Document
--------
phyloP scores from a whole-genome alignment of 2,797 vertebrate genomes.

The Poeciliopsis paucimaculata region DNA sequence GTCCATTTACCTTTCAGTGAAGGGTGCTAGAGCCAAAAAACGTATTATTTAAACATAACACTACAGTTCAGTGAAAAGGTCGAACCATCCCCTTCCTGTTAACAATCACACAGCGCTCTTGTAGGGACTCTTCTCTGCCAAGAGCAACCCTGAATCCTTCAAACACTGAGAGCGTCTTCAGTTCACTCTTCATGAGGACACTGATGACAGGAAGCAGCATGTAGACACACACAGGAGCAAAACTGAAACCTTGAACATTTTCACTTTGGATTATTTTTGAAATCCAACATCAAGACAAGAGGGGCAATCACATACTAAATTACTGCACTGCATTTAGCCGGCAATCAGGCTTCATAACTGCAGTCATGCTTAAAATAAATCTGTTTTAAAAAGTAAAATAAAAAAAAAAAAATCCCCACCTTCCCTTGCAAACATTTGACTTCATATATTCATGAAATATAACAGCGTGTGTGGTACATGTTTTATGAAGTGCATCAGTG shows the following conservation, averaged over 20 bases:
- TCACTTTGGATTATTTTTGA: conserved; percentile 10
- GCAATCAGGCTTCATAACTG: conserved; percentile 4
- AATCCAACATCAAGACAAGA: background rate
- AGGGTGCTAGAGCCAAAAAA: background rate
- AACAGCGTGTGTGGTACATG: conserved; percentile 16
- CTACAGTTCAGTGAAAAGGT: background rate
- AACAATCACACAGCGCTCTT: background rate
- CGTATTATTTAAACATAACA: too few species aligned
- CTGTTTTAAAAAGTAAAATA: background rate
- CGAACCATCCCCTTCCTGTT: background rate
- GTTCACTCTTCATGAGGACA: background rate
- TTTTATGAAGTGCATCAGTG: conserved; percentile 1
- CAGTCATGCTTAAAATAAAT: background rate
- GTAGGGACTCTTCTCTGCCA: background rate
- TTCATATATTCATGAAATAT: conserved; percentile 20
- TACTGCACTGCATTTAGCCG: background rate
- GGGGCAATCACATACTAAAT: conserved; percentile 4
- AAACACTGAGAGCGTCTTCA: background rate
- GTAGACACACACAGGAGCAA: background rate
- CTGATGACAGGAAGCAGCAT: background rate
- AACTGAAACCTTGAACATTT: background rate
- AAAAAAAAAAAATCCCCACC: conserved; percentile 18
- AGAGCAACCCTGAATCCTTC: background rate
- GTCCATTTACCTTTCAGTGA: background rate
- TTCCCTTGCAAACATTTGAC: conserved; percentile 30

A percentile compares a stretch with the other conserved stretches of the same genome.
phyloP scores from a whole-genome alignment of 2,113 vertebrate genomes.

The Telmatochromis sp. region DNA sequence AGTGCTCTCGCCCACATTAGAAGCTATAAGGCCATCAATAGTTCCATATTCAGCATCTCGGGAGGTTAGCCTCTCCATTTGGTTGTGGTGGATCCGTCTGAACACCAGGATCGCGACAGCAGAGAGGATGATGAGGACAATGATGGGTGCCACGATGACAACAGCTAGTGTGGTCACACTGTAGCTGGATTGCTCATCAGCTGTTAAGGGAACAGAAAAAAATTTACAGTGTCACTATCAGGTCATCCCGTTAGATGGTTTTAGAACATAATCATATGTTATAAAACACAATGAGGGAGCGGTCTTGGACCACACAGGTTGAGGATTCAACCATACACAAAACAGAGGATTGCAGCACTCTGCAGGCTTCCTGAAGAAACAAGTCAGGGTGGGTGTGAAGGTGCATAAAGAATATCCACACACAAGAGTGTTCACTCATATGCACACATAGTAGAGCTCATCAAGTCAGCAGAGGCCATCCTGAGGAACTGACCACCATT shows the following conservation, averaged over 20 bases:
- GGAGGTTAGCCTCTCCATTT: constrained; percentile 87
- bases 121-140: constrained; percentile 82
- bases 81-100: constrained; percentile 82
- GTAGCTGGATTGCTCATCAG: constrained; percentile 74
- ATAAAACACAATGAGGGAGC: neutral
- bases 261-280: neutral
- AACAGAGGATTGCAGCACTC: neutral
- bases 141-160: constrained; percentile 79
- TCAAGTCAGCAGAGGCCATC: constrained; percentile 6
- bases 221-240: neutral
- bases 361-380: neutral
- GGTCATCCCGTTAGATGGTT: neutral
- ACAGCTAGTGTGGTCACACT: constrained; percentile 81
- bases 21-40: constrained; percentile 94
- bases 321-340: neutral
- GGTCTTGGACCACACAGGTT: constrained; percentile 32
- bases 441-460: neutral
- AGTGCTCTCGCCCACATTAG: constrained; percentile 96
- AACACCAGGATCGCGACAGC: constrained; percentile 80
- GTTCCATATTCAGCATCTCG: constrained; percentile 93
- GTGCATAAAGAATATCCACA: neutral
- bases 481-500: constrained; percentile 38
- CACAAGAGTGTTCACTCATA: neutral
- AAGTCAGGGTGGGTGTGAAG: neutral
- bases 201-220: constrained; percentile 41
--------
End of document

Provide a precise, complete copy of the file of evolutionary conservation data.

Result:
phyloP scores from a whole-genome alignment of 2,797 vertebrate genomes.

The Poeciliopsis paucimaculata region DNA sequence GTCCATTTACCTTTCAGTGAAGGGTGCTAGAGCCAAAAAACGTATTATTTAAACATAACACTACAGTTCAGTGAAAAGGTCGAACCATCCCCTTCCTGTTAACAATCACACAGCGCTCTTGTAGGGACTCTTCTCTGCCAAGAGCAACCCTGAATCCTTCAAACACTGAGAGCGTCTTCAGTTCACTCTTCATGAGGACACTGATGACAGGAAGCAGCATGTAGACACACACAGGAGCAAAACTGAAACCTTGAACATTTTCACTTTGGATTATTTTTGAAATCCAACATCAAGACAAGAGGGGCAATCACATACTAAATTACTGCACTGCATTTAGCCGGCAATCAGGCTTCATAACTGCAGTCATGCTTAAAATAAATCTGTTTTAAAAAGTAAAATAAAAAAAAAAAAATCCCCACCTTCCCTTGCAAACATTTGACTTCATATATTCATGAAATATAACAGCGTGTGTGGTACATGTTTTATGAAGTGCATCAGTG shows the following conservation, averaged over 20 bases:
- TCACTTTGGATTATTTTTGA: conserved; percentile 10
- GCAATCAGGCTTCATAACTG: conserved; percentile 4
- AATCCAACATCAAGACAAGA: background rate
- AGGGTGCTAGAGCCAAAAAA: background rate
- AACAGCGTGTGTGGTACATG: conserved; percentile 16
- CTACAGTTCAGTGAAAAGGT: background rate
- AACAATCACACAGCGCTCTT: background rate
- CGTATTATTTAAACATAACA: too few species aligned
- CTGTTTTAAAAAGTAAAATA: background rate
- CGAACCATCCCCTTCCTGTT: background rate
- GTTCACTCTTCATGAGGACA: background rate
- TTTTATGAAGTGCATCAGTG: conserved; percentile 1
- CAGTCATGCTTAAAATAAAT: background rate
- GTAGGGACTCTTCTCTGCCA: background rate
- TTCATATATTCATGAAATAT: conserved; percentile 20
- TACTGCACTGCATTTAGCCG: background rate
- GGGGCAATCACATACTAAAT: conserved; percentile 4
- AAACACTGAGAGCGTCTTCA: background rate
- GTAGACACACACAGGAGCAA: background rate
- CTGATGACAGGAAGCAGCAT: background rate
- AACTGAAACCTTGAACATTT: background rate
- AAAAAAAAAAAATCCCCACC: conserved; percentile 18
- AGAGCAACCCTGAATCCTTC: background rate
- GTCCATTTACCTTTCAGTGA: background rate
- TTCCCTTGCAAACATTTGAC: conserved; percentile 30

A percentile compares a stretch with the other conserved stretches of the same genome.
phyloP scores from a whole-genome alignment of 2,113 vertebrate genomes.

The Telmatochromis sp. region DNA sequence AGTGCTCTCGCCCACATTAGAAGCTATAAGGCCATCAATAGTTCCATATTCAGCATCTCGGGAGGTTAGCCTCTCCATTTGGTTGTGGTGGATCCGTCTGAACACCAGGATCGCGACAGCAGAGAGGATGATGAGGACAATGATGGGTGCCACGATGACAACAGCTAGTGTGGTCACACTGTAGCTGGATTGCTCATCAGCTGTTAAGGGAACAGAAAAAAATTTACAGTGTCACTATCAGGTCATCCCGTTAGATGGTTTTAGAACATAATCATATGTTATAAAACACAATGAGGGAGCGGTCTTGGACCACACAGGTTGAGGATTCAACCATACACAAAACAGAGGATTGCAGCACTCTGCAGGCTTCCTGAAGAAACAAGTCAGGGTGGGTGTGAAGGTGCATAAAGAATATCCACACACAAGAGTGTTCACTCATATGCACACATAGTAGAGCTCATCAAGTCAGCAGAGGCCATCCTGAGGAACTGACCACCATT shows the following conservation, averaged over 20 bases:
- GGAGGTTAGCCTCTCCATTT: constrained; percentile 87
- bases 121-140: constrained; percentile 82
- bases 81-100: constrained; percentile 82
- GTAGCTGGATTGCTCATCAG: constrained; percentile 74
- ATAAAACACAATGAGGGAGC: neutral
- bases 261-280: neutral
- AACAGAGGATTGCAGCACTC: neutral
- bases 141-160: constrained; percentile 79
- TCAAGTCAGCAGAGGCCATC: constrained; percentile 6
- bases 221-240: neutral
- bases 361-380: neutral
- GGTCATCCCGTTAGATGGTT: neutral
- ACAGCTAGTGTGGTCACACT: constrained; percentile 81
- bases 21-40: constrained; percentile 94
- bases 321-340: neutral
- GGTCTTGGACCACACAGGTT: constrained; percentile 32
- bases 441-460: neutral
- AGTGCTCTCGCCCACATTAG: constrained; percentile 96
- AACACCAGGATCGCGACAGC: constrained; percentile 80
- GTTCCATATTCAGCATCTCG: constrained; percentile 93
- GTGCATAAAGAATATCCACA: neutral
- bases 481-500: constrained; percentile 38
- CACAAGAGTGTTCACTCATA: neutral
- AAGTCAGGGTGGGTGTGAAG: neutral
- bases 201-220: constrained; percentile 41